Mercy comes in many forms

Students, alumni, faculty and staff posted ways they give and receive Mercy on boards around the McNichols Campus.
Students, alumni, faculty and staff posted ways they give and receive Mercy on boards around the McNichols Campus.

Last week, in honor of Mercy Week, we asked readers to send us reflections on what Mercy means to them. We were supporting the efforts of the Religious Sisters of Mercy, one of the founders of the University whose values color everything Detroit Mercy does. It is part of a social media campaign using #makemercyreal.

University Ministry also set up boards around campus asking people to write about the many ways mercy has been made real in their lives. We’ve collected a few of the comments here. Add your own.

What Does Mercy Mean to You?

  • Actually listening to what someone has to say.
  • Learning to serve the underserved as a Nursing student.
  • Becoming aware that not everyone is the same as everyone else appears to be.
  • Give without expecting something in return.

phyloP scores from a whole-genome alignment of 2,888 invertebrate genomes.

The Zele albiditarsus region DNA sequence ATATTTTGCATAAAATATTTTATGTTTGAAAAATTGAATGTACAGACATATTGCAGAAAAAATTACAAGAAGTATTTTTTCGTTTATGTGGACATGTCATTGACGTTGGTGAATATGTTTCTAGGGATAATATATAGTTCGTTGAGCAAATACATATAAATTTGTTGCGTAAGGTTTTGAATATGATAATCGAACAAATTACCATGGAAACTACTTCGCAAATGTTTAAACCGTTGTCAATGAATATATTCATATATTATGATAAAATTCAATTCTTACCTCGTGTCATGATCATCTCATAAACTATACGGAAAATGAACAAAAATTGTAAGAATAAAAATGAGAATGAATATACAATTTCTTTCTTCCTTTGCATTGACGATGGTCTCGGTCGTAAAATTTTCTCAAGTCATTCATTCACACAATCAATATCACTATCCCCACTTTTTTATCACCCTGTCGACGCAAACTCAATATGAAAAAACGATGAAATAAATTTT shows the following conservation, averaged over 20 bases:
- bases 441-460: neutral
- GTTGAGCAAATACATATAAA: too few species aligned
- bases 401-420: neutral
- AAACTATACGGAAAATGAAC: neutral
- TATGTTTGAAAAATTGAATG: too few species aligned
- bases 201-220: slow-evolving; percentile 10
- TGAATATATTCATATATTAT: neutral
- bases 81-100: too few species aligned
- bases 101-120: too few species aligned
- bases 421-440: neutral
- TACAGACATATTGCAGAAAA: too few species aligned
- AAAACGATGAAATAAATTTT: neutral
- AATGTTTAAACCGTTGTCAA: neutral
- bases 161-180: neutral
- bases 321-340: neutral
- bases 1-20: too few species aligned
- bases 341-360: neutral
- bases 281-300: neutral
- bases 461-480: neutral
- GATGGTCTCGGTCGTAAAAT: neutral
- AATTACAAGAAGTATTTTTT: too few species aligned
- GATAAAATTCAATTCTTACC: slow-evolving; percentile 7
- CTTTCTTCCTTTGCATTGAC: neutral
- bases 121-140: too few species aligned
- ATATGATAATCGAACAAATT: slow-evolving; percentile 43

• Going out of your way to share a smile and help others.
  • Making friends.
  • I give mercy by forgiving those who hurt me.
  • I’ve received Mercy by the counsel Detroit Mercy staff has given me in time of doubt.

And, in the photograph above, is a note from an alumnus: “I show God’s mercy in the example I lead among my peers. As a proud alum from a Jesuit/Mercy education, I thank God for the opportunities I have been blessed with and hope to give others similar opportunities so we can all grow spiritually and mentally.”

We end this post with the words of Catherine McAuley, founder of the Religious Sisters of Mercy: “Mercy receives the ungrateful again and again, and is never weary in pardoning them.”

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